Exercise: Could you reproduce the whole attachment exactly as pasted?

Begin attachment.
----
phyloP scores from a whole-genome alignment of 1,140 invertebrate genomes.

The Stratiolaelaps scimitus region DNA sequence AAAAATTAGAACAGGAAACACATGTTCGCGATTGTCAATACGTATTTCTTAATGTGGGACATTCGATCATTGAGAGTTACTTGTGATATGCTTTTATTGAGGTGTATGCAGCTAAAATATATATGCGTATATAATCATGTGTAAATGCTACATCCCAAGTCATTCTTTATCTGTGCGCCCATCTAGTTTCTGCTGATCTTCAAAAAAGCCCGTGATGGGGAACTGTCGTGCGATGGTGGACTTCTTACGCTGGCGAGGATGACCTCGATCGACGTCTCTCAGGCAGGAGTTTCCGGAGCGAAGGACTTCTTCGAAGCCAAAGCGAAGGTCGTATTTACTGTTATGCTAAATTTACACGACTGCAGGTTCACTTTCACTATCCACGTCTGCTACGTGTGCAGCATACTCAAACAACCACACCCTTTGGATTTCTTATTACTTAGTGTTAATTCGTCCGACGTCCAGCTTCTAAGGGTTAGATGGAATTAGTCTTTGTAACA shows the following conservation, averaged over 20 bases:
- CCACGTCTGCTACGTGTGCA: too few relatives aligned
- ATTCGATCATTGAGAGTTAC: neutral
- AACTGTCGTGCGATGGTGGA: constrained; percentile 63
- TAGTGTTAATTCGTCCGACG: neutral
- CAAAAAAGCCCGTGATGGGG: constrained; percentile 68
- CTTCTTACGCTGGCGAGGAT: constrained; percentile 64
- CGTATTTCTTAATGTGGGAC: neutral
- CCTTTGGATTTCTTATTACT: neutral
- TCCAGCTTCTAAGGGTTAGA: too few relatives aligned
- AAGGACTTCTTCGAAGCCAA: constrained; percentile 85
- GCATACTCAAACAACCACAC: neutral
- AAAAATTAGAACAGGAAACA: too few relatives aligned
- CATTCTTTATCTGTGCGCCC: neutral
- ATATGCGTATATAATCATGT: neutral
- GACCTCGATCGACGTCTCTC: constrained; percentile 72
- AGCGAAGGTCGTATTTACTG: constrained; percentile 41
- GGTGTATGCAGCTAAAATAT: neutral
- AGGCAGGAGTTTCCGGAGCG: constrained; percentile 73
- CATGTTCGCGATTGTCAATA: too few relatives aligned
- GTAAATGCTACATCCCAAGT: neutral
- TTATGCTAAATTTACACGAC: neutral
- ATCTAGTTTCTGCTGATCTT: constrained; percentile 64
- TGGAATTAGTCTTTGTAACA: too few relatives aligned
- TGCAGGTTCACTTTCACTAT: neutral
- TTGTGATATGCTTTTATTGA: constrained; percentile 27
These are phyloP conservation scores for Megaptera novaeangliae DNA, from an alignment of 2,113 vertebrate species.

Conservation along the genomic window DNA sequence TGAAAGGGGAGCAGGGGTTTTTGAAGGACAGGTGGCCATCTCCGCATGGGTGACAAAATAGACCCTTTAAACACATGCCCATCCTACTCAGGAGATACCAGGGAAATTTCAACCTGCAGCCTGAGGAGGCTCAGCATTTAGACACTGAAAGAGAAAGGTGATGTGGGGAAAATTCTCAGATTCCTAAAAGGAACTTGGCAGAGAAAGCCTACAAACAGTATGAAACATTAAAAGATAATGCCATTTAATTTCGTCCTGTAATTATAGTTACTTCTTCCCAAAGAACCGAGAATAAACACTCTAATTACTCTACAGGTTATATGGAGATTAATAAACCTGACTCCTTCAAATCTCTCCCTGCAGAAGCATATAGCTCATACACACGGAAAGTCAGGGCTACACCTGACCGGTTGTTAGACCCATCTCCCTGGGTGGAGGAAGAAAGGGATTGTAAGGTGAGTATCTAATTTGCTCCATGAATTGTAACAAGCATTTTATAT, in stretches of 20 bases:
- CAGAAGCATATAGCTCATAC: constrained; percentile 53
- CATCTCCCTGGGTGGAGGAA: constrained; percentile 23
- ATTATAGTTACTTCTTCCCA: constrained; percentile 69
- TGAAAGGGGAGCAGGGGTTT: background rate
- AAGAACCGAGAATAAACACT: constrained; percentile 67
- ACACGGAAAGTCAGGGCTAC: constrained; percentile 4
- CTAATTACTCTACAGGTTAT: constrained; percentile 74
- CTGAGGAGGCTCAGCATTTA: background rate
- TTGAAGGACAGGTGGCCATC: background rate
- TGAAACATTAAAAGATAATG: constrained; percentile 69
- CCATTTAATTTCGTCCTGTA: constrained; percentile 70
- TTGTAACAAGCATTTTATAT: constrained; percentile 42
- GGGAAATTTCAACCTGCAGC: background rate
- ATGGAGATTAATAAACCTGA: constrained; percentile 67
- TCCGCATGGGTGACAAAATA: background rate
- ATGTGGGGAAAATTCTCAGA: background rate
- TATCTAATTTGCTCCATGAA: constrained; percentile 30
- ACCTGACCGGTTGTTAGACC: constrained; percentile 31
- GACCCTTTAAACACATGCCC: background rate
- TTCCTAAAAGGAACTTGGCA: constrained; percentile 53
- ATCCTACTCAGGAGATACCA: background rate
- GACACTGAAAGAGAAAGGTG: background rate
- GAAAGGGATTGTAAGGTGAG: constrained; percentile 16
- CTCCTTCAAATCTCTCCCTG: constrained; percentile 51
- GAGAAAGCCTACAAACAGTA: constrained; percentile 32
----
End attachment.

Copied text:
phyloP scores from a whole-genome alignment of 1,140 invertebrate genomes.

The Stratiolaelaps scimitus region DNA sequence AAAAATTAGAACAGGAAACACATGTTCGCGATTGTCAATACGTATTTCTTAATGTGGGACATTCGATCATTGAGAGTTACTTGTGATATGCTTTTATTGAGGTGTATGCAGCTAAAATATATATGCGTATATAATCATGTGTAAATGCTACATCCCAAGTCATTCTTTATCTGTGCGCCCATCTAGTTTCTGCTGATCTTCAAAAAAGCCCGTGATGGGGAACTGTCGTGCGATGGTGGACTTCTTACGCTGGCGAGGATGACCTCGATCGACGTCTCTCAGGCAGGAGTTTCCGGAGCGAAGGACTTCTTCGAAGCCAAAGCGAAGGTCGTATTTACTGTTATGCTAAATTTACACGACTGCAGGTTCACTTTCACTATCCACGTCTGCTACGTGTGCAGCATACTCAAACAACCACACCCTTTGGATTTCTTATTACTTAGTGTTAATTCGTCCGACGTCCAGCTTCTAAGGGTTAGATGGAATTAGTCTTTGTAACA shows the following conservation, averaged over 20 bases:
- CCACGTCTGCTACGTGTGCA: too few relatives aligned
- ATTCGATCATTGAGAGTTAC: neutral
- AACTGTCGTGCGATGGTGGA: constrained; percentile 63
- TAGTGTTAATTCGTCCGACG: neutral
- CAAAAAAGCCCGTGATGGGG: constrained; percentile 68
- CTTCTTACGCTGGCGAGGAT: constrained; percentile 64
- CGTATTTCTTAATGTGGGAC: neutral
- CCTTTGGATTTCTTATTACT: neutral
- TCCAGCTTCTAAGGGTTAGA: too few relatives aligned
- AAGGACTTCTTCGAAGCCAA: constrained; percentile 85
- GCATACTCAAACAACCACAC: neutral
- AAAAATTAGAACAGGAAACA: too few relatives aligned
- CATTCTTTATCTGTGCGCCC: neutral
- ATATGCGTATATAATCATGT: neutral
- GACCTCGATCGACGTCTCTC: constrained; percentile 72
- AGCGAAGGTCGTATTTACTG: constrained; percentile 41
- GGTGTATGCAGCTAAAATAT: neutral
- AGGCAGGAGTTTCCGGAGCG: constrained; percentile 73
- CATGTTCGCGATTGTCAATA: too few relatives aligned
- GTAAATGCTACATCCCAAGT: neutral
- TTATGCTAAATTTACACGAC: neutral
- ATCTAGTTTCTGCTGATCTT: constrained; percentile 64
- TGGAATTAGTCTTTGTAACA: too few relatives aligned
- TGCAGGTTCACTTTCACTAT: neutral
- TTGTGATATGCTTTTATTGA: constrained; percentile 27
These are phyloP conservation scores for Megaptera novaeangliae DNA, from an alignment of 2,113 vertebrate species.

Conservation along the genomic window DNA sequence TGAAAGGGGAGCAGGGGTTTTTGAAGGACAGGTGGCCATCTCCGCATGGGTGACAAAATAGACCCTTTAAACACATGCCCATCCTACTCAGGAGATACCAGGGAAATTTCAACCTGCAGCCTGAGGAGGCTCAGCATTTAGACACTGAAAGAGAAAGGTGATGTGGGGAAAATTCTCAGATTCCTAAAAGGAACTTGGCAGAGAAAGCCTACAAACAGTATGAAACATTAAAAGATAATGCCATTTAATTTCGTCCTGTAATTATAGTTACTTCTTCCCAAAGAACCGAGAATAAACACTCTAATTACTCTACAGGTTATATGGAGATTAATAAACCTGACTCCTTCAAATCTCTCCCTGCAGAAGCATATAGCTCATACACACGGAAAGTCAGGGCTACACCTGACCGGTTGTTAGACCCATCTCCCTGGGTGGAGGAAGAAAGGGATTGTAAGGTGAGTATCTAATTTGCTCCATGAATTGTAACAAGCATTTTATAT, in stretches of 20 bases:
- CAGAAGCATATAGCTCATAC: constrained; percentile 53
- CATCTCCCTGGGTGGAGGAA: constrained; percentile 23
- ATTATAGTTACTTCTTCCCA: constrained; percentile 69
- TGAAAGGGGAGCAGGGGTTT: background rate
- AAGAACCGAGAATAAACACT: constrained; percentile 67
- ACACGGAAAGTCAGGGCTAC: constrained; percentile 4
- CTAATTACTCTACAGGTTAT: constrained; percentile 74
- CTGAGGAGGCTCAGCATTTA: background rate
- TTGAAGGACAGGTGGCCATC: background rate
- TGAAACATTAAAAGATAATG: constrained; percentile 69
- CCATTTAATTTCGTCCTGTA: constrained; percentile 70
- TTGTAACAAGCATTTTATAT: constrained; percentile 42
- GGGAAATTTCAACCTGCAGC: background rate
- ATGGAGATTAATAAACCTGA: constrained; percentile 67
- TCCGCATGGGTGACAAAATA: background rate
- ATGTGGGGAAAATTCTCAGA: background rate
- TATCTAATTTGCTCCATGAA: constrained; percentile 30
- ACCTGACCGGTTGTTAGACC: constrained; percentile 31
- GACCCTTTAAACACATGCCC: background rate
- TTCCTAAAAGGAACTTGGCA: constrained; percentile 53
- ATCCTACTCAGGAGATACCA: background rate
- GACACTGAAAGAGAAAGGTG: background rate
- GAAAGGGATTGTAAGGTGAG: constrained; percentile 16
- CTCCTTCAAATCTCTCCCTG: constrained; percentile 51
- GAGAAAGCCTACAAACAGTA: constrained; percentile 32